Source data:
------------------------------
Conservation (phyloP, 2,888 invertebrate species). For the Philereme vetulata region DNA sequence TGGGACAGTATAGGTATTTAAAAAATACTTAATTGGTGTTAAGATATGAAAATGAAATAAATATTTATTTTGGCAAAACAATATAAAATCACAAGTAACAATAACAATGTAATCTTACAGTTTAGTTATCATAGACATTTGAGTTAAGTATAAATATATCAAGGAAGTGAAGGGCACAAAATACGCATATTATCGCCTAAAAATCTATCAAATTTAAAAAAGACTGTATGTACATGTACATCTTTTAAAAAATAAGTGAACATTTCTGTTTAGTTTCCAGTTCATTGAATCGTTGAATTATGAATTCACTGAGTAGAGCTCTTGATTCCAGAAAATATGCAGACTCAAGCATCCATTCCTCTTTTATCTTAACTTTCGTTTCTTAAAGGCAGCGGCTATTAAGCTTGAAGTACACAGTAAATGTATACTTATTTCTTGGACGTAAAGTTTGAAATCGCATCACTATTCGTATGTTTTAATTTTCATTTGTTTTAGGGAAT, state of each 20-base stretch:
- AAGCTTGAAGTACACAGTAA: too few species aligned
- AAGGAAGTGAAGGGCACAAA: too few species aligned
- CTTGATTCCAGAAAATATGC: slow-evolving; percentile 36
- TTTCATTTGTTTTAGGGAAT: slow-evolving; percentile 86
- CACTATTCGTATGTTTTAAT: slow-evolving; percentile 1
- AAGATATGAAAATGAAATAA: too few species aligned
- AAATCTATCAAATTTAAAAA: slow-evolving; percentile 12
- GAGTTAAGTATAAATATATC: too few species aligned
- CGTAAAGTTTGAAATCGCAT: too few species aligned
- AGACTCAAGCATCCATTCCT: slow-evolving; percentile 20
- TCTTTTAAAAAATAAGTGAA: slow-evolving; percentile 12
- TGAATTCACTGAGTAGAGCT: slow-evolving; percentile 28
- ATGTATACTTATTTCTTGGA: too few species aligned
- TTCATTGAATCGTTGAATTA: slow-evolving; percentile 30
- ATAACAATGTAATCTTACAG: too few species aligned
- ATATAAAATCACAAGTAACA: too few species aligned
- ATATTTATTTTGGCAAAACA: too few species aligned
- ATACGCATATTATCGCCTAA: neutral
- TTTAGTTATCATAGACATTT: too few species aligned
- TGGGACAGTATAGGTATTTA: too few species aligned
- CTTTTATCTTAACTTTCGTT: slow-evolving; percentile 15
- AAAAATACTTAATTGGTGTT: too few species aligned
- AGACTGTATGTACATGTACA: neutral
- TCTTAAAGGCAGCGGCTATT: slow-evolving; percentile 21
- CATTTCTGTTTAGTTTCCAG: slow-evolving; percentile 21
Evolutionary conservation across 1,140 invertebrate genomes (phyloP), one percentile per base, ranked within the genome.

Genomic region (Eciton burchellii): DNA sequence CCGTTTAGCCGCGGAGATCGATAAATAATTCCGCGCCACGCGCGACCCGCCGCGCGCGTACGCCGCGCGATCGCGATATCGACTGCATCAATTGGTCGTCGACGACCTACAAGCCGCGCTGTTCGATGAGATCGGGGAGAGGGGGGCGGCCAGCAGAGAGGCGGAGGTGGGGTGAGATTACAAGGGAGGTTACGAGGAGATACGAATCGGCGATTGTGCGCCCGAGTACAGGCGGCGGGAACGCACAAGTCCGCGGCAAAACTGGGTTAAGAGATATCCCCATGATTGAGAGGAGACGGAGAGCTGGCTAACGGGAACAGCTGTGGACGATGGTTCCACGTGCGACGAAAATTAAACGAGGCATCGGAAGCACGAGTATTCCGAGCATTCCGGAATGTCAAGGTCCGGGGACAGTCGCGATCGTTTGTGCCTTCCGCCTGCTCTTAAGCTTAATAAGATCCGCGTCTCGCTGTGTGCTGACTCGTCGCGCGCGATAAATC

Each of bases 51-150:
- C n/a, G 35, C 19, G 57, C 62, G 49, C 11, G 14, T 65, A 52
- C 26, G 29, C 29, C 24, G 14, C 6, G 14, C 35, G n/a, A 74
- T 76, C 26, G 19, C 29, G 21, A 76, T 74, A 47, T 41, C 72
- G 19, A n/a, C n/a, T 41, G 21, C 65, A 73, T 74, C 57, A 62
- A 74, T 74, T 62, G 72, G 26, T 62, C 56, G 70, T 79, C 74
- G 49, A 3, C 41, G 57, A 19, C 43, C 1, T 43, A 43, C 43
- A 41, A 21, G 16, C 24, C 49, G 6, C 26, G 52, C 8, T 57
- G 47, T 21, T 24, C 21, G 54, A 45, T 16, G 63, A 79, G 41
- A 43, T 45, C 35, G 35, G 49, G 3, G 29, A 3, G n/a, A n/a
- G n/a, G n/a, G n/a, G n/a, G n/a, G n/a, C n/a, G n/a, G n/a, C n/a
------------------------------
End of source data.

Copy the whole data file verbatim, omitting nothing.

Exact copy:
Conservation (phyloP, 2,888 invertebrate species). For the Philereme vetulata region DNA sequence TGGGACAGTATAGGTATTTAAAAAATACTTAATTGGTGTTAAGATATGAAAATGAAATAAATATTTATTTTGGCAAAACAATATAAAATCACAAGTAACAATAACAATGTAATCTTACAGTTTAGTTATCATAGACATTTGAGTTAAGTATAAATATATCAAGGAAGTGAAGGGCACAAAATACGCATATTATCGCCTAAAAATCTATCAAATTTAAAAAAGACTGTATGTACATGTACATCTTTTAAAAAATAAGTGAACATTTCTGTTTAGTTTCCAGTTCATTGAATCGTTGAATTATGAATTCACTGAGTAGAGCTCTTGATTCCAGAAAATATGCAGACTCAAGCATCCATTCCTCTTTTATCTTAACTTTCGTTTCTTAAAGGCAGCGGCTATTAAGCTTGAAGTACACAGTAAATGTATACTTATTTCTTGGACGTAAAGTTTGAAATCGCATCACTATTCGTATGTTTTAATTTTCATTTGTTTTAGGGAAT, state of each 20-base stretch:
- AAGCTTGAAGTACACAGTAA: too few species aligned
- AAGGAAGTGAAGGGCACAAA: too few species aligned
- CTTGATTCCAGAAAATATGC: slow-evolving; percentile 36
- TTTCATTTGTTTTAGGGAAT: slow-evolving; percentile 86
- CACTATTCGTATGTTTTAAT: slow-evolving; percentile 1
- AAGATATGAAAATGAAATAA: too few species aligned
- AAATCTATCAAATTTAAAAA: slow-evolving; percentile 12
- GAGTTAAGTATAAATATATC: too few species aligned
- CGTAAAGTTTGAAATCGCAT: too few species aligned
- AGACTCAAGCATCCATTCCT: slow-evolving; percentile 20
- TCTTTTAAAAAATAAGTGAA: slow-evolving; percentile 12
- TGAATTCACTGAGTAGAGCT: slow-evolving; percentile 28
- ATGTATACTTATTTCTTGGA: too few species aligned
- TTCATTGAATCGTTGAATTA: slow-evolving; percentile 30
- ATAACAATGTAATCTTACAG: too few species aligned
- ATATAAAATCACAAGTAACA: too few species aligned
- ATATTTATTTTGGCAAAACA: too few species aligned
- ATACGCATATTATCGCCTAA: neutral
- TTTAGTTATCATAGACATTT: too few species aligned
- TGGGACAGTATAGGTATTTA: too few species aligned
- CTTTTATCTTAACTTTCGTT: slow-evolving; percentile 15
- AAAAATACTTAATTGGTGTT: too few species aligned
- AGACTGTATGTACATGTACA: neutral
- TCTTAAAGGCAGCGGCTATT: slow-evolving; percentile 21
- CATTTCTGTTTAGTTTCCAG: slow-evolving; percentile 21
Evolutionary conservation across 1,140 invertebrate genomes (phyloP), one percentile per base, ranked within the genome.

Genomic region (Eciton burchellii): DNA sequence CCGTTTAGCCGCGGAGATCGATAAATAATTCCGCGCCACGCGCGACCCGCCGCGCGCGTACGCCGCGCGATCGCGATATCGACTGCATCAATTGGTCGTCGACGACCTACAAGCCGCGCTGTTCGATGAGATCGGGGAGAGGGGGGCGGCCAGCAGAGAGGCGGAGGTGGGGTGAGATTACAAGGGAGGTTACGAGGAGATACGAATCGGCGATTGTGCGCCCGAGTACAGGCGGCGGGAACGCACAAGTCCGCGGCAAAACTGGGTTAAGAGATATCCCCATGATTGAGAGGAGACGGAGAGCTGGCTAACGGGAACAGCTGTGGACGATGGTTCCACGTGCGACGAAAATTAAACGAGGCATCGGAAGCACGAGTATTCCGAGCATTCCGGAATGTCAAGGTCCGGGGACAGTCGCGATCGTTTGTGCCTTCCGCCTGCTCTTAAGCTTAATAAGATCCGCGTCTCGCTGTGTGCTGACTCGTCGCGCGCGATAAATC

Each of bases 51-150:
- C n/a, G 35, C 19, G 57, C 62, G 49, C 11, G 14, T 65, A 52
- C 26, G 29, C 29, C 24, G 14, C 6, G 14, C 35, G n/a, A 74
- T 76, C 26, G 19, C 29, G 21, A 76, T 74, A 47, T 41, C 72
- G 19, A n/a, C n/a, T 41, G 21, C 65, A 73, T 74, C 57, A 62
- A 74, T 74, T 62, G 72, G 26, T 62, C 56, G 70, T 79, C 74
- G 49, A 3, C 41, G 57, A 19, C 43, C 1, T 43, A 43, C 43
- A 41, A 21, G 16, C 24, C 49, G 6, C 26, G 52, C 8, T 57
- G 47, T 21, T 24, C 21, G 54, A 45, T 16, G 63, A 79, G 41
- A 43, T 45, C 35, G 35, G 49, G 3, G 29, A 3, G n/a, A n/a
- G n/a, G n/a, G n/a, G n/a, G n/a, G n/a, C n/a, G n/a, G n/a, C n/a